Looking at the current assortment of customer relationship management functionality, including artificial intelligence, machine learning, voice recognition and chatbots, you might conclude that the tools are evolving to remove salespeople and others from direct customer contact — and you wouldn’t be wrong.
What’s surprising to me, though, is the amount of sales angst among senior people about the division of salespeople’s time into two traditional buckets: selling and not selling. One is good and valuable and the other is suspect. But why?
Research has shown that customers like finding their own answers without the assistance of someone whose job is to sell. Selling comes later, once a customer has a good idea of basic needs and available solutions. Before this point assistance can seem heavy handed.
It makes sense to let customers do what they do. Organizations implicitly agree, because they put so much information on the Internet to support the self-service effort.
The Timing Conundrum
The result is that salespeople engage with customers further along in the process or down the funnel. This puts added responsibilities on salespeople.
For instance, when sellers met customers earlier in the process, it was easier to have more customer meetings to simply deliver basic information. Managers didn’t like that so much; the probability of closing a deal was relatively low, given that customers still had to go through a mental process to make a decision.
So, what did we do? We positioned all that information on the Internet to enable customers to make their own determinations. That’s great, right? No, no, no! Now the complaint is that salespeople are not spending enough time in front of customers.
Last year’s Salesforce report, “The State of Sales,” showed graphically that about one-third of a salesperson’s time during an average week was spent selling and the rest doing what many deem wasting time. That can get you scratching your head.
The report included as selling activities like meeting customers in person, connecting with customers virtually, prospecting, administrative tasks, and preparation and planning. This all seems abundantly reasonable.
But look at what it included as non-selling activities: generating quotes and proposals, gaining approvals, researching prospects, attending internal meetings and training, manually entering customer/sales info, prioritizing leads and opportunities, and downtime.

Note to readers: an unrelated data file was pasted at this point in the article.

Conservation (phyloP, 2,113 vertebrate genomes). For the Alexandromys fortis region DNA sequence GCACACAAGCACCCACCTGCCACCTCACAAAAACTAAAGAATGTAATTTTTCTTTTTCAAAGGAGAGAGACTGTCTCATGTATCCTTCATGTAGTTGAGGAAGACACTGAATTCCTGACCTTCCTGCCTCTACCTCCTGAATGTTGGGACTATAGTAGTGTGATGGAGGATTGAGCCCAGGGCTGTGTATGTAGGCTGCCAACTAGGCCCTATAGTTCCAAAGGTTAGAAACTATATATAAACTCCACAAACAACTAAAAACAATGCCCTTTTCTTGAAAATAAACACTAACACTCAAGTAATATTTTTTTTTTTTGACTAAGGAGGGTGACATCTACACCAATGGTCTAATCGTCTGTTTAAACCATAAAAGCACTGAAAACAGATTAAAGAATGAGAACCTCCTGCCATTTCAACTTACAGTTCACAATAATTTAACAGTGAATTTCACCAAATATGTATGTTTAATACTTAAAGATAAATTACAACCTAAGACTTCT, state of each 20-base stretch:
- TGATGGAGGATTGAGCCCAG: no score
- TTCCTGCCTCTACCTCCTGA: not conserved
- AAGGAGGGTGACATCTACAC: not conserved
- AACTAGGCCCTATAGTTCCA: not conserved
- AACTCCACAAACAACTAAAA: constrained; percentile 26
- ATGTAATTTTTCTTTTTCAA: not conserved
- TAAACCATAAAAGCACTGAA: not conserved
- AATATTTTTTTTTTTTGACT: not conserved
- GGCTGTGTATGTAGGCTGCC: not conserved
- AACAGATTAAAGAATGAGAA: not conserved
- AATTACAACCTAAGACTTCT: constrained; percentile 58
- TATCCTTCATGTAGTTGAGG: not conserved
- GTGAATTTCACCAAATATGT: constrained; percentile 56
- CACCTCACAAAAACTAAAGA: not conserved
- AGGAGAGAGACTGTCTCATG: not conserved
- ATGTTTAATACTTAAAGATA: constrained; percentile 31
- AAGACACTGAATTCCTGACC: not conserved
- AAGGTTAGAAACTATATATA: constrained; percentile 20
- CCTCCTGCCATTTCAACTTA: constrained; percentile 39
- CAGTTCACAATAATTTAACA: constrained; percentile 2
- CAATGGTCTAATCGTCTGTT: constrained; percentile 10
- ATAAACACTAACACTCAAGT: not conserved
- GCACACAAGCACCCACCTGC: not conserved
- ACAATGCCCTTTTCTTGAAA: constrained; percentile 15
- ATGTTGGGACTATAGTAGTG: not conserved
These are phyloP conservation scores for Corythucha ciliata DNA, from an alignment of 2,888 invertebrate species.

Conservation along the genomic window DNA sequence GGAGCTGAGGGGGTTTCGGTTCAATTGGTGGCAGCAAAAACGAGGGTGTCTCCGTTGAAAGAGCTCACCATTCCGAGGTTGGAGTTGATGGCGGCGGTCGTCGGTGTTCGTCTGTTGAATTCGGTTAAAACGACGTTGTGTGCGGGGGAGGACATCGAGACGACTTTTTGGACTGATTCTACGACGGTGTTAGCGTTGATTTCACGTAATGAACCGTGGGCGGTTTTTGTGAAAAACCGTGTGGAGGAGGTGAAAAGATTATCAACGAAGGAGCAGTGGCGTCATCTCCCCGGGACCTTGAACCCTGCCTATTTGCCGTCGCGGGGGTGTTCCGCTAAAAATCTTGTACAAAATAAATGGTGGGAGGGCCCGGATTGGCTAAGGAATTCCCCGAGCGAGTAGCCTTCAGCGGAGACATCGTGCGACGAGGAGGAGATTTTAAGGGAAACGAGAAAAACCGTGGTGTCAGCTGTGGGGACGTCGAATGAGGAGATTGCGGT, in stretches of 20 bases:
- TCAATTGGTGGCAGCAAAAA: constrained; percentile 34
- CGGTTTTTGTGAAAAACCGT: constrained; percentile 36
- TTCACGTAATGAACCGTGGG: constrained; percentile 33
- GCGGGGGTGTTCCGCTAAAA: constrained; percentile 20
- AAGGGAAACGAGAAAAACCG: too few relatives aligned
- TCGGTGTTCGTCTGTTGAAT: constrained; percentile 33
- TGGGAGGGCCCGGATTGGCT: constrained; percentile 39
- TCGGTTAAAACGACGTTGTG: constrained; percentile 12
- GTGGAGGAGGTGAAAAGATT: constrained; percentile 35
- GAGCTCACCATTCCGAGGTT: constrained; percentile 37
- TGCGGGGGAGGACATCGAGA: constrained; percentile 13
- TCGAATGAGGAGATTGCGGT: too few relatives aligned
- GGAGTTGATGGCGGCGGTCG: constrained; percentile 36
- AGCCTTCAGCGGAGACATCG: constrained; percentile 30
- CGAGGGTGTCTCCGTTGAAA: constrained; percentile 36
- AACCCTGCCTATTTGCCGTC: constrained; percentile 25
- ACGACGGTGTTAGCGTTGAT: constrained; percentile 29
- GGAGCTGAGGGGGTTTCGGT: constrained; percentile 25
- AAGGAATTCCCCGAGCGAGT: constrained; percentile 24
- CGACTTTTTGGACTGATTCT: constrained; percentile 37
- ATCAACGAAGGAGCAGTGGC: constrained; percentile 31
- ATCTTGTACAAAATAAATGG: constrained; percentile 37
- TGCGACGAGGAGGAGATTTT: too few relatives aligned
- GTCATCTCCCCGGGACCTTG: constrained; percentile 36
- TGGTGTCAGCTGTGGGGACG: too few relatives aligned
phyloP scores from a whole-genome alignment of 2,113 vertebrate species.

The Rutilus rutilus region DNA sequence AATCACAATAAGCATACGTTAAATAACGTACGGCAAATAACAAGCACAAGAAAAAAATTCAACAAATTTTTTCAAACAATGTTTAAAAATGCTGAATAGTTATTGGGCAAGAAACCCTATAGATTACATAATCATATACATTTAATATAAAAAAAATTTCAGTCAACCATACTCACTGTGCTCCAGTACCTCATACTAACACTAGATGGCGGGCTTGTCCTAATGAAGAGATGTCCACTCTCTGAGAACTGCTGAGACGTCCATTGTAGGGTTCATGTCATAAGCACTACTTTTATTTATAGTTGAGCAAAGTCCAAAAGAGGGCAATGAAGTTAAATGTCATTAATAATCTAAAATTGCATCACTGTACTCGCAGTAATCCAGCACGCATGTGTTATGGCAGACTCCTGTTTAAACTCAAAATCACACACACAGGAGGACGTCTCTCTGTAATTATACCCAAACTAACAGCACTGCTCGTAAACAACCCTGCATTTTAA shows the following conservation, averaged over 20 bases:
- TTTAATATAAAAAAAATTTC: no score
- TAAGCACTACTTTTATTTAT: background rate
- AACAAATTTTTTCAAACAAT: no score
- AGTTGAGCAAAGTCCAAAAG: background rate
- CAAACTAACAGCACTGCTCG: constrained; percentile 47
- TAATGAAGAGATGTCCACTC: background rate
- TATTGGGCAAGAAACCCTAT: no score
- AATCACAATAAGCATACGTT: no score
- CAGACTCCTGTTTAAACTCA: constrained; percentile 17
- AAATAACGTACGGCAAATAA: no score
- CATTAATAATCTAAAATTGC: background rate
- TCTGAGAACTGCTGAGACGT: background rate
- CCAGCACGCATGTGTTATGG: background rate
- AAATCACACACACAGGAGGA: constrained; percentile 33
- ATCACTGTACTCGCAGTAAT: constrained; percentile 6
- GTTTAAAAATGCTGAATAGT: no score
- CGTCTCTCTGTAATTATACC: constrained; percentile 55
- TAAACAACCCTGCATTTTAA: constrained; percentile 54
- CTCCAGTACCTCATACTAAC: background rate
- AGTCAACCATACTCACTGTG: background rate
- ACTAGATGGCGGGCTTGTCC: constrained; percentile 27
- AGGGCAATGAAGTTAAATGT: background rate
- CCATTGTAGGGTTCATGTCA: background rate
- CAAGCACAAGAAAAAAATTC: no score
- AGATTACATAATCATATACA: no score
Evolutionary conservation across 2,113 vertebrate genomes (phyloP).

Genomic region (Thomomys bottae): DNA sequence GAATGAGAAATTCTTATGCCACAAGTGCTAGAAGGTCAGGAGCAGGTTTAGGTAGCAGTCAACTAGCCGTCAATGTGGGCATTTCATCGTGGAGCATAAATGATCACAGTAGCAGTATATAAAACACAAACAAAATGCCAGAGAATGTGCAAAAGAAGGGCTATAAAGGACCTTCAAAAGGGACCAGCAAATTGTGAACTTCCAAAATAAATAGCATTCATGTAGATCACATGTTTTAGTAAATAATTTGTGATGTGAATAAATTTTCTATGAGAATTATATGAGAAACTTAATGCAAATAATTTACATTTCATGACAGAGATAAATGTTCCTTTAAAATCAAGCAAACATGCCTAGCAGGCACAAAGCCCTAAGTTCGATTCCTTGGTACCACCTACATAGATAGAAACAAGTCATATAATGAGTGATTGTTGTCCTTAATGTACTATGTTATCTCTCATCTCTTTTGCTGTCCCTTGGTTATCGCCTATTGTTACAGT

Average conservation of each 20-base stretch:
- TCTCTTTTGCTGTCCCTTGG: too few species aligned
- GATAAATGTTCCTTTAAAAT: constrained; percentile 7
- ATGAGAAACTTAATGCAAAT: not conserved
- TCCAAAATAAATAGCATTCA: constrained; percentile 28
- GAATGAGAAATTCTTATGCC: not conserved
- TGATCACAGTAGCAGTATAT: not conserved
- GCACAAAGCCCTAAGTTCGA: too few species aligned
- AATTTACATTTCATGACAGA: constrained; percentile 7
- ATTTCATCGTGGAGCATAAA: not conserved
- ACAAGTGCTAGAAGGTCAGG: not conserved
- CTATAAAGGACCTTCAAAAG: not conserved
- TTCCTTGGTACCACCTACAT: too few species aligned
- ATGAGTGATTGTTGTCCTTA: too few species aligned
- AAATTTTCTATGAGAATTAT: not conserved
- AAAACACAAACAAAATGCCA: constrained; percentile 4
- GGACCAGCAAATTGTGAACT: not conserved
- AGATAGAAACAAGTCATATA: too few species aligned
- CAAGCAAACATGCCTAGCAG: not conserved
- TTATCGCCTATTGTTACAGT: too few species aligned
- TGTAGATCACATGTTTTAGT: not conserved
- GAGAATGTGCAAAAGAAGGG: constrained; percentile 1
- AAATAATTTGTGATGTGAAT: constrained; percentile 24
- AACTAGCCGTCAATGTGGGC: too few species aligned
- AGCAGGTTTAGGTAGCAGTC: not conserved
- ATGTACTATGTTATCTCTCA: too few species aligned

Preparation Is Critical
A few years ago, I recall reading another report, either from Forrester or IDC, and I apologize for not knowing which, but my point is simple. The report surveyed CIOs, and one finding was that sales reps were not adding enough value.
They weren’t following up appropriately, didn’t come to meetings prepared to advance a discussion from the last meeting, etc. My takeaway when I read that report was that reps had too many accounts and not enough time to do the spade work necessary to drive a meeting and push a sales process along.
When I was selling, it was a rough rule of thumb that for every one-hour meeting you might need three or four (or more) hours of preparation. That was largely before CRM began giving reps back some of their time. In this context, the current selling and non-selling time appropriation looks pretty reasonable to me for a couple of reasons.
First, modern CRM has reduced the amount of preparation time significantly (but not to zero). Analytics might be able to tell you the next logical step but so can an experienced salesperson, and the real challenge is in doing the work for that step.
There’s good news there too. For instance, modern CPQ (configure, price, quote) can produce errorless proposals and get the necessary approvals as quickly as a sales rep can get a manager to check email. You can say the same about presentation tools and slide libraries and almost every phase of selling that involves some amount of automation.
Somebody actually has to use the systems, though, and do the preparation. That sounds like non-selling, but I’d advise that we reconsider our definitions.
The fact that customers encounter salespeople for the first time further down the funnel means there’s more at stake in that meeting than back when a salesperson could fire off generalities. Having more at stake requires better preparation. If we want our salespeople to be consultative and not glad-handers, they have to come locked and loaded.
My Two Bits
I’m not saying there’s no room for improvement — just that we need to be smart about what we value and how we see the modern sales process. I guess I don’t get it when I see or hear sales pros lamenting the 2:1 relationship between preparation and face time. To me that seems pretty good.
It could be better, and maybe in 10 years it will be, but it’s worth noting that as products commoditize, customers need less attention from salespeople, and that at some point many products go from employing a direct sales model to more of a retail model.
That’s especially what we’re seeing all over the tech sector today, and it will proceed differently from business to business based on things like product complexity, customer receptivity and, of course, competition.